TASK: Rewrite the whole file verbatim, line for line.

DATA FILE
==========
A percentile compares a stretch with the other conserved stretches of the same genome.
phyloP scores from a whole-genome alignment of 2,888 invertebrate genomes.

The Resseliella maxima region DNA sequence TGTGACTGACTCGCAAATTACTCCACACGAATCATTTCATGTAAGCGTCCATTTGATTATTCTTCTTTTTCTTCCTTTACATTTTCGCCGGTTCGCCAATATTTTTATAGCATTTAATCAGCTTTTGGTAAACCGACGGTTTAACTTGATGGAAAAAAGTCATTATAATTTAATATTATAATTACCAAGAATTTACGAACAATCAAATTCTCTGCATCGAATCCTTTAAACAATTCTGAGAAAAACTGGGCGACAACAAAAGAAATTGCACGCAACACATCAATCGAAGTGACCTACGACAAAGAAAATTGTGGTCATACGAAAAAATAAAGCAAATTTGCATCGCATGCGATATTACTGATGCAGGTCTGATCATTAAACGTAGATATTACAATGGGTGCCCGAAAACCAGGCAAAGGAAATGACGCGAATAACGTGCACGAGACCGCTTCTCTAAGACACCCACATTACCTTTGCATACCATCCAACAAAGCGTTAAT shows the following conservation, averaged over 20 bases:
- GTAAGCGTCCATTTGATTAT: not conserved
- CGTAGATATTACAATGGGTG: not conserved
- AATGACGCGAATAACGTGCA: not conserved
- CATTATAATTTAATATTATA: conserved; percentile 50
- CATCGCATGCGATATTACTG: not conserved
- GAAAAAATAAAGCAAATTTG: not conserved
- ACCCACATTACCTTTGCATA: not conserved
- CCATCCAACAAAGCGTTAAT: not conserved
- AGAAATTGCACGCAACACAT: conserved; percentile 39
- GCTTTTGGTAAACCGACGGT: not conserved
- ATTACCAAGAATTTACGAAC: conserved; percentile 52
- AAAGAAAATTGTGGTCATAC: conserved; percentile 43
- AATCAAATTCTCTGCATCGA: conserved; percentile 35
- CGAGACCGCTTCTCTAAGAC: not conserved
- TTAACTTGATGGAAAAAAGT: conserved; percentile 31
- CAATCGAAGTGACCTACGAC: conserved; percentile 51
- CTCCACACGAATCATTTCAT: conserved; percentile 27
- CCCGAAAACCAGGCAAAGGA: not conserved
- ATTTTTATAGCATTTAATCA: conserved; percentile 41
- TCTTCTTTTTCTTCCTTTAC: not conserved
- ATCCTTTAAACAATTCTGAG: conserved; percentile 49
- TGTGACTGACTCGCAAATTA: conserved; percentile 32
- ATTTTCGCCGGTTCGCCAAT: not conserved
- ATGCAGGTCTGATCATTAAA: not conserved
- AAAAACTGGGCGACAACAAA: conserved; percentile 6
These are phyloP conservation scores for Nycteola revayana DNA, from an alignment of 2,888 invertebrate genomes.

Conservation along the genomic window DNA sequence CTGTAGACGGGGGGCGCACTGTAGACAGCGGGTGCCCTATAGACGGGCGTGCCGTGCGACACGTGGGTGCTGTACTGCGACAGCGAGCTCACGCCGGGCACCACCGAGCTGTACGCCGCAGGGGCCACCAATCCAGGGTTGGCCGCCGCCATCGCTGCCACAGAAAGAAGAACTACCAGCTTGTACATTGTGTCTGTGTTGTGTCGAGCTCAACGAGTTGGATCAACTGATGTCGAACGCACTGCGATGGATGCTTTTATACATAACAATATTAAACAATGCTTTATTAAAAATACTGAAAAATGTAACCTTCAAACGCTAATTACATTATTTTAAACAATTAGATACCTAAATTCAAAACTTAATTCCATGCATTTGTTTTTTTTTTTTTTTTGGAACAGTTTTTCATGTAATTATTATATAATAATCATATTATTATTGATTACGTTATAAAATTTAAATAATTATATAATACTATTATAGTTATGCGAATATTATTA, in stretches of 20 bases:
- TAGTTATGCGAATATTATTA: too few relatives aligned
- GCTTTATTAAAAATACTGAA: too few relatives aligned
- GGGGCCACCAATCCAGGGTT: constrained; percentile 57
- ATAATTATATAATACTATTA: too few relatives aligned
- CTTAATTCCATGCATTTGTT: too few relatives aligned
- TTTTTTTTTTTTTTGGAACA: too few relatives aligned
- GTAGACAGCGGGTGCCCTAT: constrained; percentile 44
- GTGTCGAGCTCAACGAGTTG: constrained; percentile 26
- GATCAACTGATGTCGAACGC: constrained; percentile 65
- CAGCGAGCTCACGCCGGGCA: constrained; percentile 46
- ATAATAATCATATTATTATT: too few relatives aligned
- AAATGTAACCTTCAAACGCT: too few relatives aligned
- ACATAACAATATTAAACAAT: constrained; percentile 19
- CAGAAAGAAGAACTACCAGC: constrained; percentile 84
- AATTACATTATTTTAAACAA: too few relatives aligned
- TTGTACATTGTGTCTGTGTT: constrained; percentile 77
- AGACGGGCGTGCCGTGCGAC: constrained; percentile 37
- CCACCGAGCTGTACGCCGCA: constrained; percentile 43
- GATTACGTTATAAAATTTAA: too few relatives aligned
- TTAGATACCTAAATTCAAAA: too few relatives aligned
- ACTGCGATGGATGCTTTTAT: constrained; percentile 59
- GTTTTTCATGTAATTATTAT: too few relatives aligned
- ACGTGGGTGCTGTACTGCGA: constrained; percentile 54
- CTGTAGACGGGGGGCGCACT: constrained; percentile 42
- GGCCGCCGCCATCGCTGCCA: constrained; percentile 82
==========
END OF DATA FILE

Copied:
A percentile compares a stretch with the other conserved stretches of the same genome.
phyloP scores from a whole-genome alignment of 2,888 invertebrate genomes.

The Resseliella maxima region DNA sequence TGTGACTGACTCGCAAATTACTCCACACGAATCATTTCATGTAAGCGTCCATTTGATTATTCTTCTTTTTCTTCCTTTACATTTTCGCCGGTTCGCCAATATTTTTATAGCATTTAATCAGCTTTTGGTAAACCGACGGTTTAACTTGATGGAAAAAAGTCATTATAATTTAATATTATAATTACCAAGAATTTACGAACAATCAAATTCTCTGCATCGAATCCTTTAAACAATTCTGAGAAAAACTGGGCGACAACAAAAGAAATTGCACGCAACACATCAATCGAAGTGACCTACGACAAAGAAAATTGTGGTCATACGAAAAAATAAAGCAAATTTGCATCGCATGCGATATTACTGATGCAGGTCTGATCATTAAACGTAGATATTACAATGGGTGCCCGAAAACCAGGCAAAGGAAATGACGCGAATAACGTGCACGAGACCGCTTCTCTAAGACACCCACATTACCTTTGCATACCATCCAACAAAGCGTTAAT shows the following conservation, averaged over 20 bases:
- GTAAGCGTCCATTTGATTAT: not conserved
- CGTAGATATTACAATGGGTG: not conserved
- AATGACGCGAATAACGTGCA: not conserved
- CATTATAATTTAATATTATA: conserved; percentile 50
- CATCGCATGCGATATTACTG: not conserved
- GAAAAAATAAAGCAAATTTG: not conserved
- ACCCACATTACCTTTGCATA: not conserved
- CCATCCAACAAAGCGTTAAT: not conserved
- AGAAATTGCACGCAACACAT: conserved; percentile 39
- GCTTTTGGTAAACCGACGGT: not conserved
- ATTACCAAGAATTTACGAAC: conserved; percentile 52
- AAAGAAAATTGTGGTCATAC: conserved; percentile 43
- AATCAAATTCTCTGCATCGA: conserved; percentile 35
- CGAGACCGCTTCTCTAAGAC: not conserved
- TTAACTTGATGGAAAAAAGT: conserved; percentile 31
- CAATCGAAGTGACCTACGAC: conserved; percentile 51
- CTCCACACGAATCATTTCAT: conserved; percentile 27
- CCCGAAAACCAGGCAAAGGA: not conserved
- ATTTTTATAGCATTTAATCA: conserved; percentile 41
- TCTTCTTTTTCTTCCTTTAC: not conserved
- ATCCTTTAAACAATTCTGAG: conserved; percentile 49
- TGTGACTGACTCGCAAATTA: conserved; percentile 32
- ATTTTCGCCGGTTCGCCAAT: not conserved
- ATGCAGGTCTGATCATTAAA: not conserved
- AAAAACTGGGCGACAACAAA: conserved; percentile 6
These are phyloP conservation scores for Nycteola revayana DNA, from an alignment of 2,888 invertebrate genomes.

Conservation along the genomic window DNA sequence CTGTAGACGGGGGGCGCACTGTAGACAGCGGGTGCCCTATAGACGGGCGTGCCGTGCGACACGTGGGTGCTGTACTGCGACAGCGAGCTCACGCCGGGCACCACCGAGCTGTACGCCGCAGGGGCCACCAATCCAGGGTTGGCCGCCGCCATCGCTGCCACAGAAAGAAGAACTACCAGCTTGTACATTGTGTCTGTGTTGTGTCGAGCTCAACGAGTTGGATCAACTGATGTCGAACGCACTGCGATGGATGCTTTTATACATAACAATATTAAACAATGCTTTATTAAAAATACTGAAAAATGTAACCTTCAAACGCTAATTACATTATTTTAAACAATTAGATACCTAAATTCAAAACTTAATTCCATGCATTTGTTTTTTTTTTTTTTTTGGAACAGTTTTTCATGTAATTATTATATAATAATCATATTATTATTGATTACGTTATAAAATTTAAATAATTATATAATACTATTATAGTTATGCGAATATTATTA, in stretches of 20 bases:
- TAGTTATGCGAATATTATTA: too few relatives aligned
- GCTTTATTAAAAATACTGAA: too few relatives aligned
- GGGGCCACCAATCCAGGGTT: constrained; percentile 57
- ATAATTATATAATACTATTA: too few relatives aligned
- CTTAATTCCATGCATTTGTT: too few relatives aligned
- TTTTTTTTTTTTTTGGAACA: too few relatives aligned
- GTAGACAGCGGGTGCCCTAT: constrained; percentile 44
- GTGTCGAGCTCAACGAGTTG: constrained; percentile 26
- GATCAACTGATGTCGAACGC: constrained; percentile 65
- CAGCGAGCTCACGCCGGGCA: constrained; percentile 46
- ATAATAATCATATTATTATT: too few relatives aligned
- AAATGTAACCTTCAAACGCT: too few relatives aligned
- ACATAACAATATTAAACAAT: constrained; percentile 19
- CAGAAAGAAGAACTACCAGC: constrained; percentile 84
- AATTACATTATTTTAAACAA: too few relatives aligned
- TTGTACATTGTGTCTGTGTT: constrained; percentile 77
- AGACGGGCGTGCCGTGCGAC: constrained; percentile 37
- CCACCGAGCTGTACGCCGCA: constrained; percentile 43
- GATTACGTTATAAAATTTAA: too few relatives aligned
- TTAGATACCTAAATTCAAAA: too few relatives aligned
- ACTGCGATGGATGCTTTTAT: constrained; percentile 59
- GTTTTTCATGTAATTATTAT: too few relatives aligned
- ACGTGGGTGCTGTACTGCGA: constrained; percentile 54
- CTGTAGACGGGGGGCGCACT: constrained; percentile 42
- GGCCGCCGCCATCGCTGCCA: constrained; percentile 82